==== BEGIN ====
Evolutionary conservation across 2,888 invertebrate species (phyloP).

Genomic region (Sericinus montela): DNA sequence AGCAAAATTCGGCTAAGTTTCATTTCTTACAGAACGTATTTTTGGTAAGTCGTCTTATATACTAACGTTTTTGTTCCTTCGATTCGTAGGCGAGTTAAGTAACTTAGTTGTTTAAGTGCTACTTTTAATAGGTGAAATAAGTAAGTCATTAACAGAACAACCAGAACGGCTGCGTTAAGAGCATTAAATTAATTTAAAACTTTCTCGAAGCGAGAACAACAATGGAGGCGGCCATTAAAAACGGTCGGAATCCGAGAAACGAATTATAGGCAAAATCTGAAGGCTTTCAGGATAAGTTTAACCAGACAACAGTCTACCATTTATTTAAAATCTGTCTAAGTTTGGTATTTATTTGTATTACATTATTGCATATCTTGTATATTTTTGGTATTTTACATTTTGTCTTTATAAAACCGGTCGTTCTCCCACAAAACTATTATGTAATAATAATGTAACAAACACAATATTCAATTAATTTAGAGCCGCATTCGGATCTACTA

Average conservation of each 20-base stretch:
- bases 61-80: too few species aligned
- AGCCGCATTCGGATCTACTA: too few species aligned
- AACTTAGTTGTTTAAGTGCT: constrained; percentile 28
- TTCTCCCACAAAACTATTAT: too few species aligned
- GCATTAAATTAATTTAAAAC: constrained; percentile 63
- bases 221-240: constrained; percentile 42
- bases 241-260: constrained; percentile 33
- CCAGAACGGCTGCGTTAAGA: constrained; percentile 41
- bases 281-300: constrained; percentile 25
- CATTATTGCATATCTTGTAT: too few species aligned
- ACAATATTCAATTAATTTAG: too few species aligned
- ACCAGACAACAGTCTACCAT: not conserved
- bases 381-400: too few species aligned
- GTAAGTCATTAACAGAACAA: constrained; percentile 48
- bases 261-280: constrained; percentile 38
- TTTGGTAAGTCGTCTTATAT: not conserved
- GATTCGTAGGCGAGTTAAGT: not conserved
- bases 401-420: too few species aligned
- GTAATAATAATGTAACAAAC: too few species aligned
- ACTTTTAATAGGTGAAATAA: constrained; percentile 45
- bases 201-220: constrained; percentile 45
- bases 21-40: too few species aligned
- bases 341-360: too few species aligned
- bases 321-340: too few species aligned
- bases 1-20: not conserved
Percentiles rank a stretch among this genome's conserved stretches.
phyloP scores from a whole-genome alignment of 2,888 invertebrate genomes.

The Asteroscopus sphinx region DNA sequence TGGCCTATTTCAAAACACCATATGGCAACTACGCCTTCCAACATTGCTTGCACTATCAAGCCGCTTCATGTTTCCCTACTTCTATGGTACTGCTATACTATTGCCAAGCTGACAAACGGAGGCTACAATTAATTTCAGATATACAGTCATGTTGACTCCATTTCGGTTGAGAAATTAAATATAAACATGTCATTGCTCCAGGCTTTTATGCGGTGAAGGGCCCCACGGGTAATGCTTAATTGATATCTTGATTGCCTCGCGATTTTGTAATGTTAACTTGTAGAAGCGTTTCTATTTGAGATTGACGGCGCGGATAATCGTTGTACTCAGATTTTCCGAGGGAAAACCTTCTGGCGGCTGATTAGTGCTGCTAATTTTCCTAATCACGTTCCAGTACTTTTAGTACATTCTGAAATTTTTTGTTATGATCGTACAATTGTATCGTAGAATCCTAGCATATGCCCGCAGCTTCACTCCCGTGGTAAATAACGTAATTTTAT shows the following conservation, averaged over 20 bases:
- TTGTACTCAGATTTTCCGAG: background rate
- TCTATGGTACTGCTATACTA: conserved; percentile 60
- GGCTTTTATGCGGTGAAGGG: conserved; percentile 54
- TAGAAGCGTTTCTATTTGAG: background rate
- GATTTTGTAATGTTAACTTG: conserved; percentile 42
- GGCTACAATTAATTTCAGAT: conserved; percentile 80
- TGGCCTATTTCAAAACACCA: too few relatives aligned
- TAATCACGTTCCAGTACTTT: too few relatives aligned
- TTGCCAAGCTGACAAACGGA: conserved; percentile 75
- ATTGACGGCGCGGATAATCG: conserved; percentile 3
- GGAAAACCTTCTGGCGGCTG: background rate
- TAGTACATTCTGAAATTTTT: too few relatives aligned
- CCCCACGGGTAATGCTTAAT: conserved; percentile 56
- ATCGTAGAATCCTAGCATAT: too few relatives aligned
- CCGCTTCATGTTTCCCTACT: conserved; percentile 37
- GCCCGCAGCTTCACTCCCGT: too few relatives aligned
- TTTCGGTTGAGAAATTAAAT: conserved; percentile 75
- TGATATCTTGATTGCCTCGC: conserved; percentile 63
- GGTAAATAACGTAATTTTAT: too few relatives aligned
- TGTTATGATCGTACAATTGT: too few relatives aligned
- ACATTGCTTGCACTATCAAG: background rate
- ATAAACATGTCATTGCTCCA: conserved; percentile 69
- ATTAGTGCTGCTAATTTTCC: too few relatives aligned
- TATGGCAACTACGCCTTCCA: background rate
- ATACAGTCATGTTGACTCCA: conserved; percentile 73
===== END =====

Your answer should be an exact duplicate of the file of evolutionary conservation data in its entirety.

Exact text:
Evolutionary conservation across 2,888 invertebrate species (phyloP).

Genomic region (Sericinus montela): DNA sequence AGCAAAATTCGGCTAAGTTTCATTTCTTACAGAACGTATTTTTGGTAAGTCGTCTTATATACTAACGTTTTTGTTCCTTCGATTCGTAGGCGAGTTAAGTAACTTAGTTGTTTAAGTGCTACTTTTAATAGGTGAAATAAGTAAGTCATTAACAGAACAACCAGAACGGCTGCGTTAAGAGCATTAAATTAATTTAAAACTTTCTCGAAGCGAGAACAACAATGGAGGCGGCCATTAAAAACGGTCGGAATCCGAGAAACGAATTATAGGCAAAATCTGAAGGCTTTCAGGATAAGTTTAACCAGACAACAGTCTACCATTTATTTAAAATCTGTCTAAGTTTGGTATTTATTTGTATTACATTATTGCATATCTTGTATATTTTTGGTATTTTACATTTTGTCTTTATAAAACCGGTCGTTCTCCCACAAAACTATTATGTAATAATAATGTAACAAACACAATATTCAATTAATTTAGAGCCGCATTCGGATCTACTA

Average conservation of each 20-base stretch:
- bases 61-80: too few species aligned
- AGCCGCATTCGGATCTACTA: too few species aligned
- AACTTAGTTGTTTAAGTGCT: constrained; percentile 28
- TTCTCCCACAAAACTATTAT: too few species aligned
- GCATTAAATTAATTTAAAAC: constrained; percentile 63
- bases 221-240: constrained; percentile 42
- bases 241-260: constrained; percentile 33
- CCAGAACGGCTGCGTTAAGA: constrained; percentile 41
- bases 281-300: constrained; percentile 25
- CATTATTGCATATCTTGTAT: too few species aligned
- ACAATATTCAATTAATTTAG: too few species aligned
- ACCAGACAACAGTCTACCAT: not conserved
- bases 381-400: too few species aligned
- GTAAGTCATTAACAGAACAA: constrained; percentile 48
- bases 261-280: constrained; percentile 38
- TTTGGTAAGTCGTCTTATAT: not conserved
- GATTCGTAGGCGAGTTAAGT: not conserved
- bases 401-420: too few species aligned
- GTAATAATAATGTAACAAAC: too few species aligned
- ACTTTTAATAGGTGAAATAA: constrained; percentile 45
- bases 201-220: constrained; percentile 45
- bases 21-40: too few species aligned
- bases 341-360: too few species aligned
- bases 321-340: too few species aligned
- bases 1-20: not conserved
Percentiles rank a stretch among this genome's conserved stretches.
phyloP scores from a whole-genome alignment of 2,888 invertebrate genomes.

The Asteroscopus sphinx region DNA sequence TGGCCTATTTCAAAACACCATATGGCAACTACGCCTTCCAACATTGCTTGCACTATCAAGCCGCTTCATGTTTCCCTACTTCTATGGTACTGCTATACTATTGCCAAGCTGACAAACGGAGGCTACAATTAATTTCAGATATACAGTCATGTTGACTCCATTTCGGTTGAGAAATTAAATATAAACATGTCATTGCTCCAGGCTTTTATGCGGTGAAGGGCCCCACGGGTAATGCTTAATTGATATCTTGATTGCCTCGCGATTTTGTAATGTTAACTTGTAGAAGCGTTTCTATTTGAGATTGACGGCGCGGATAATCGTTGTACTCAGATTTTCCGAGGGAAAACCTTCTGGCGGCTGATTAGTGCTGCTAATTTTCCTAATCACGTTCCAGTACTTTTAGTACATTCTGAAATTTTTTGTTATGATCGTACAATTGTATCGTAGAATCCTAGCATATGCCCGCAGCTTCACTCCCGTGGTAAATAACGTAATTTTAT shows the following conservation, averaged over 20 bases:
- TTGTACTCAGATTTTCCGAG: background rate
- TCTATGGTACTGCTATACTA: conserved; percentile 60
- GGCTTTTATGCGGTGAAGGG: conserved; percentile 54
- TAGAAGCGTTTCTATTTGAG: background rate
- GATTTTGTAATGTTAACTTG: conserved; percentile 42
- GGCTACAATTAATTTCAGAT: conserved; percentile 80
- TGGCCTATTTCAAAACACCA: too few relatives aligned
- TAATCACGTTCCAGTACTTT: too few relatives aligned
- TTGCCAAGCTGACAAACGGA: conserved; percentile 75
- ATTGACGGCGCGGATAATCG: conserved; percentile 3
- GGAAAACCTTCTGGCGGCTG: background rate
- TAGTACATTCTGAAATTTTT: too few relatives aligned
- CCCCACGGGTAATGCTTAAT: conserved; percentile 56
- ATCGTAGAATCCTAGCATAT: too few relatives aligned
- CCGCTTCATGTTTCCCTACT: conserved; percentile 37
- GCCCGCAGCTTCACTCCCGT: too few relatives aligned
- TTTCGGTTGAGAAATTAAAT: conserved; percentile 75
- TGATATCTTGATTGCCTCGC: conserved; percentile 63
- GGTAAATAACGTAATTTTAT: too few relatives aligned
- TGTTATGATCGTACAATTGT: too few relatives aligned
- ACATTGCTTGCACTATCAAG: background rate
- ATAAACATGTCATTGCTCCA: conserved; percentile 69
- ATTAGTGCTGCTAATTTTCC: too few relatives aligned
- TATGGCAACTACGCCTTCCA: background rate
- ATACAGTCATGTTGACTCCA: conserved; percentile 73